Horseradish is usually used as a spice and is known for its strong flavor, often used in sauces or as a topping for meat or seafood. Horseradish is that delicious biting hot flavor that makes your nose burn and eyes water when you take a drink of a good bloody Mary or dip your shrimp into sauce. While some may dislike its intense flavor, this humble and often overlooked ingredient is an amazing root vegetable with a major health kick!
Horseradish is a member of the same Brassicaceae family which also includes cabbage, broccoli wasabi, and mustard, which are full of healthy antioxidant compounds called glucosinolates. When horseradish’s large white root is cut, it releases a powerful compound called sinigrin. Enzymes in the plant change the sinigrin into mustard oil, which causes the pungent burning sensation and taste that is so ubiquitous with horseradish. This root has been used for thousands of years in both medicinal and culinary practices worldwide.
Horseradish has a ton of health benefits and is packed with nutrients and phytochemicals that make it valuable for its anti-inflammatory characteristics, and its cancer-fighting ability. Horseradish contains fiber, large amounts of vitamin C, potassium, calcium, magnesium, zinc, and manganese, along with some very serious antioxidants. Horseradish works as a digestive stimulant increases circulation and works as a natural diuretic. Its anti-inflammatory properties help to relieve arthritis and other inflammation in the body. Horseradish is also known for its antibiotic ability as well.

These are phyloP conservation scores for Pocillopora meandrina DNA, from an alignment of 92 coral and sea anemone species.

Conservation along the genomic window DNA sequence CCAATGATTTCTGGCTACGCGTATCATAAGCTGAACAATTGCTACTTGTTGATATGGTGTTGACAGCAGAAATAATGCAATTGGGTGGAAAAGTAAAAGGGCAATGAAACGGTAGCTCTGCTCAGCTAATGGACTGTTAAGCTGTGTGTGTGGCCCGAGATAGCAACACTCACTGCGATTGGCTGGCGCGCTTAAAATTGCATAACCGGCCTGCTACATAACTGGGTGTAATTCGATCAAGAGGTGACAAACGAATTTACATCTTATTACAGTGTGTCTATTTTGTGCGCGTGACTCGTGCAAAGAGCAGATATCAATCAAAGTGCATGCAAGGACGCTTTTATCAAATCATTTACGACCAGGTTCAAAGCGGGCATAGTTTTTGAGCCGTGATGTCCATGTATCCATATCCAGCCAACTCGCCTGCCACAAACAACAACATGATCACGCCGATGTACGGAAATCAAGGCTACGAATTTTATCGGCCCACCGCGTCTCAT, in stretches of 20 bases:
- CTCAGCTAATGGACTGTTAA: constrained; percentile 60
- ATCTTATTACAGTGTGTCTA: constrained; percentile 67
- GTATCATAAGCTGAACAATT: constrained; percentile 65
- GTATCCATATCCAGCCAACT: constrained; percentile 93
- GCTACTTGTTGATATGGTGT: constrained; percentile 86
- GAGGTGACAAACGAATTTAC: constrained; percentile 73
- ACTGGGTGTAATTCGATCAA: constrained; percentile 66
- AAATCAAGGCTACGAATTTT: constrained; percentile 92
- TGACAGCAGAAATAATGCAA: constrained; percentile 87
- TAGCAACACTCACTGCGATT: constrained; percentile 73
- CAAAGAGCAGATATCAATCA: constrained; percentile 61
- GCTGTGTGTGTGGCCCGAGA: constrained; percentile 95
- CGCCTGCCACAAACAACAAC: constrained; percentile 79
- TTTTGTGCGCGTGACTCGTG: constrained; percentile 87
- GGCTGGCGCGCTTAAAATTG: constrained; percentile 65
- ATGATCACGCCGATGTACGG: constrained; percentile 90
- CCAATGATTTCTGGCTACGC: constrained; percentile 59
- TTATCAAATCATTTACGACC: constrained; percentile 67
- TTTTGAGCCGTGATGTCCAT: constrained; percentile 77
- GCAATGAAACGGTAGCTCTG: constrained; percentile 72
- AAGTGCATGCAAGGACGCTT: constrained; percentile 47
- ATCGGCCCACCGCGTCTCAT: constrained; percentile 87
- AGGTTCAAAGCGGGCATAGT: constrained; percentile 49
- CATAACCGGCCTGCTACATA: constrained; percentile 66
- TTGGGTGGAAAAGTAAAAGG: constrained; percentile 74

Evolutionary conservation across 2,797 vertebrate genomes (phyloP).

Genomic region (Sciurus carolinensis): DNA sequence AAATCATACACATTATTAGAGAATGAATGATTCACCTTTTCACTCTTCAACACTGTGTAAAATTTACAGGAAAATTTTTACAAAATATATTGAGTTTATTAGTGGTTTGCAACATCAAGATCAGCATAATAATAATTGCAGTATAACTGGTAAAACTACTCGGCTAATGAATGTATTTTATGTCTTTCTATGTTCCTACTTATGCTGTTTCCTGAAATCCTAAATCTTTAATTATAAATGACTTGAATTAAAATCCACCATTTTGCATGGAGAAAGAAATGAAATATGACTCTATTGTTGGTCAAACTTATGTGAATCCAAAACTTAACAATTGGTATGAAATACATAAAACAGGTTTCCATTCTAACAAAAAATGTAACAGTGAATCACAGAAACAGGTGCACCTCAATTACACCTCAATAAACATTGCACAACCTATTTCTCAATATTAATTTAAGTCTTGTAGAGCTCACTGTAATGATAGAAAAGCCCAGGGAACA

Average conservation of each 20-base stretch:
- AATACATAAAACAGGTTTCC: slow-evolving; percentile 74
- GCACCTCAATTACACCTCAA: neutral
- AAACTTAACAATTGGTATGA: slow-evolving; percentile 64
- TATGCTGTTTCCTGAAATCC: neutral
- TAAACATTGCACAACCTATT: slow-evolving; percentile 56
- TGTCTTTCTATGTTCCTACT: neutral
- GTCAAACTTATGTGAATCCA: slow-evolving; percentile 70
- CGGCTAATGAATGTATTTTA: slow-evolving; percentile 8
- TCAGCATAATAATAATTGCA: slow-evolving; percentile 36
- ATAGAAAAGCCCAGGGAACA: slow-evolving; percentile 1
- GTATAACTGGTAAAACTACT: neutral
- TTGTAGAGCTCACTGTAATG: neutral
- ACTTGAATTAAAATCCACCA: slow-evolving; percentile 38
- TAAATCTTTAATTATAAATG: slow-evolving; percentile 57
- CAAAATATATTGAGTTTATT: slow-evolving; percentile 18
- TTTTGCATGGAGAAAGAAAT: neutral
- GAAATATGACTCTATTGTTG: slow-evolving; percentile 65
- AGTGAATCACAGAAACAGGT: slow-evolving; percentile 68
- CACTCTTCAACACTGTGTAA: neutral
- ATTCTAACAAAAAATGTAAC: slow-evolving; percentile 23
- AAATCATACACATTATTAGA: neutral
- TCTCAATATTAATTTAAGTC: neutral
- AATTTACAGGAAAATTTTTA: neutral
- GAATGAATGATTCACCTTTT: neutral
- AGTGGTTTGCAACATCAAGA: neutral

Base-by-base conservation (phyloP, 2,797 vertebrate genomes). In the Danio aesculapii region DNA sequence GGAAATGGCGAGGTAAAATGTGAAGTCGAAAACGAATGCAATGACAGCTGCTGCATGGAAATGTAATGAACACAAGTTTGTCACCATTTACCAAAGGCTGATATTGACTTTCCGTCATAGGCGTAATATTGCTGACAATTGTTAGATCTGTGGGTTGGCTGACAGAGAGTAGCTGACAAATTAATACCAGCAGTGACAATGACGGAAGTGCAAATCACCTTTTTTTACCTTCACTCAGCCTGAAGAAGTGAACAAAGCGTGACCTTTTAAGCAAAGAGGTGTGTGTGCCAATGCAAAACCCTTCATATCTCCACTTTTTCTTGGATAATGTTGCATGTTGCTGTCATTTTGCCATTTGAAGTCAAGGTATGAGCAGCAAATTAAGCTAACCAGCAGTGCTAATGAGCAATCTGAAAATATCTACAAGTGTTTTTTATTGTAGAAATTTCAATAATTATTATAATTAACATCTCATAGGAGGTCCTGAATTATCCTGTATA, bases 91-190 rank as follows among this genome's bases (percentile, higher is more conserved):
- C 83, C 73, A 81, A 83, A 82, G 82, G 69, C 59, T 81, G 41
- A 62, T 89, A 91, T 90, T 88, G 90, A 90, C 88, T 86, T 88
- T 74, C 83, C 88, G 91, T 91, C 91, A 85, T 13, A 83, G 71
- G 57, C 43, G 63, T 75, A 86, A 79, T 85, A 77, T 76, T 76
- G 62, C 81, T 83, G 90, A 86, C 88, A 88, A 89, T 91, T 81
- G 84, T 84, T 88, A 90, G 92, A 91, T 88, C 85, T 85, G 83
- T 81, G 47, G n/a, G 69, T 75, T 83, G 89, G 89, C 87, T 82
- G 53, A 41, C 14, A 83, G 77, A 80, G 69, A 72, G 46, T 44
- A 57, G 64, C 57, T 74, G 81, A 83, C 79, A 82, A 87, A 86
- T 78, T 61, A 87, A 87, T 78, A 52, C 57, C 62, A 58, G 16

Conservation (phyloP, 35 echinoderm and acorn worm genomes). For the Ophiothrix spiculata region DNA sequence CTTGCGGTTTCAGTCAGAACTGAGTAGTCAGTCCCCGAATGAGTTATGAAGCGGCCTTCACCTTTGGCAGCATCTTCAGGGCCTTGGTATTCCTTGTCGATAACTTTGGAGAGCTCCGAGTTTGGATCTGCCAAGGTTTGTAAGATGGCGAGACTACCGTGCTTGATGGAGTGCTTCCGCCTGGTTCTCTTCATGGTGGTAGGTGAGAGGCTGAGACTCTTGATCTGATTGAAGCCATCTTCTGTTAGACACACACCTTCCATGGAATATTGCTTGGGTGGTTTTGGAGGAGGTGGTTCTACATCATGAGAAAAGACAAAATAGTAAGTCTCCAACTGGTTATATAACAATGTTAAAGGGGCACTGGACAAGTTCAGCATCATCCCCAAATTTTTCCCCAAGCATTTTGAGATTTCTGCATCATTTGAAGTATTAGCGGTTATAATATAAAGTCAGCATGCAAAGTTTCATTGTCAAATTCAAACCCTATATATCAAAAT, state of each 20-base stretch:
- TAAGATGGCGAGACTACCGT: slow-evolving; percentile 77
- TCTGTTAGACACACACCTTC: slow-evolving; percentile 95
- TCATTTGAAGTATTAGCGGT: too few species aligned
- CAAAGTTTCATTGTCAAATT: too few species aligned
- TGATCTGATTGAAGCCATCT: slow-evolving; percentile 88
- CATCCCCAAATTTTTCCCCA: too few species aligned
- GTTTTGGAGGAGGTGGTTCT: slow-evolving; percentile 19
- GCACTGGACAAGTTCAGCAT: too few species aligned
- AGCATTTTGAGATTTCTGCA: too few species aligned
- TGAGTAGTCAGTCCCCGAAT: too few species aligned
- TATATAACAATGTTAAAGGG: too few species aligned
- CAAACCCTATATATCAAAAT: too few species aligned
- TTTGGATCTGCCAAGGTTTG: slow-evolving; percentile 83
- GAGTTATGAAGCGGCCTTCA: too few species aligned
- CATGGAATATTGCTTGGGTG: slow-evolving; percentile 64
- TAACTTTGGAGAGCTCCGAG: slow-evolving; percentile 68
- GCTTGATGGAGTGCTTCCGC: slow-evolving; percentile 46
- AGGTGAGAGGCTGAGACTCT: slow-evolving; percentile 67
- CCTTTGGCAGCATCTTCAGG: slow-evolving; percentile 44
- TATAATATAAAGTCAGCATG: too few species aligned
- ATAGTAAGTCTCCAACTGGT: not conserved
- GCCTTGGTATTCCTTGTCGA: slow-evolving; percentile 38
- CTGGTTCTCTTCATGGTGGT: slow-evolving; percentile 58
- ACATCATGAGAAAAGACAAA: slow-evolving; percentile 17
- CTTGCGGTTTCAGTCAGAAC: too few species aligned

Horseradish’s active ingredient, sinigrin, is a type of antioxidant called a glucosinolate, which is found in many cruciferous vegetables—but horseradish contains ten times the cancer fighting ability as broccoli! Sinigrin has been found in scientific studies, to be extremely powerful against cancer cells, preventing the cell mutations that cause cancer, as well as inhibiting the growth of any cancerous tumors.
Horseradish is also a very effective antibiotic, especially against E.coli, staphylococcus aureus, and works better than sodium benzoate, a chemical additive used as a preservative in foods. Horseradish also stimulates the immune system and helps it fight off bacterial and viral infections.
Horseradish is especially powerful against sinus infections, coughs, colds and even bronchitis and works better than some antibiotics, without the unhealthy side effects. The irritating effects horseradish has on your nasal passages are actually very beneficial as it stimulates mucous secretions which help to clean out the nasal passages, washing away harmful bacteria in the process.
The diuretic action of horseradish, combined with its antibiotic ability means it is a viable treatment for urinary tract infections. It also helps the body get rid of toxins, and promotes healthy kidneys. Its diuretic action also works well to lower blood pressure, similar to some blood pressure medications.
Horseradish stimulates digestion, and helps to increase the flow of bile, an enzyme in the body that helps to dissolve cholesterol and fats in the diet.
Fresh horseradish is usually seen in stores already prepared as a condiment but you can also purchase fresh horseradish in its root form to grate into sauces and dishes. Beware though, as soon as you chop or grate the horseradish, your eyes and nostrils will know!
Fresh horseradish is delicious in vegetable juices, sauces, and soups. Try grating fresh horseradish into some catsup for a zingy sauce for shrimp or meat.
Written by: by Cat Ebeling & Mike Geary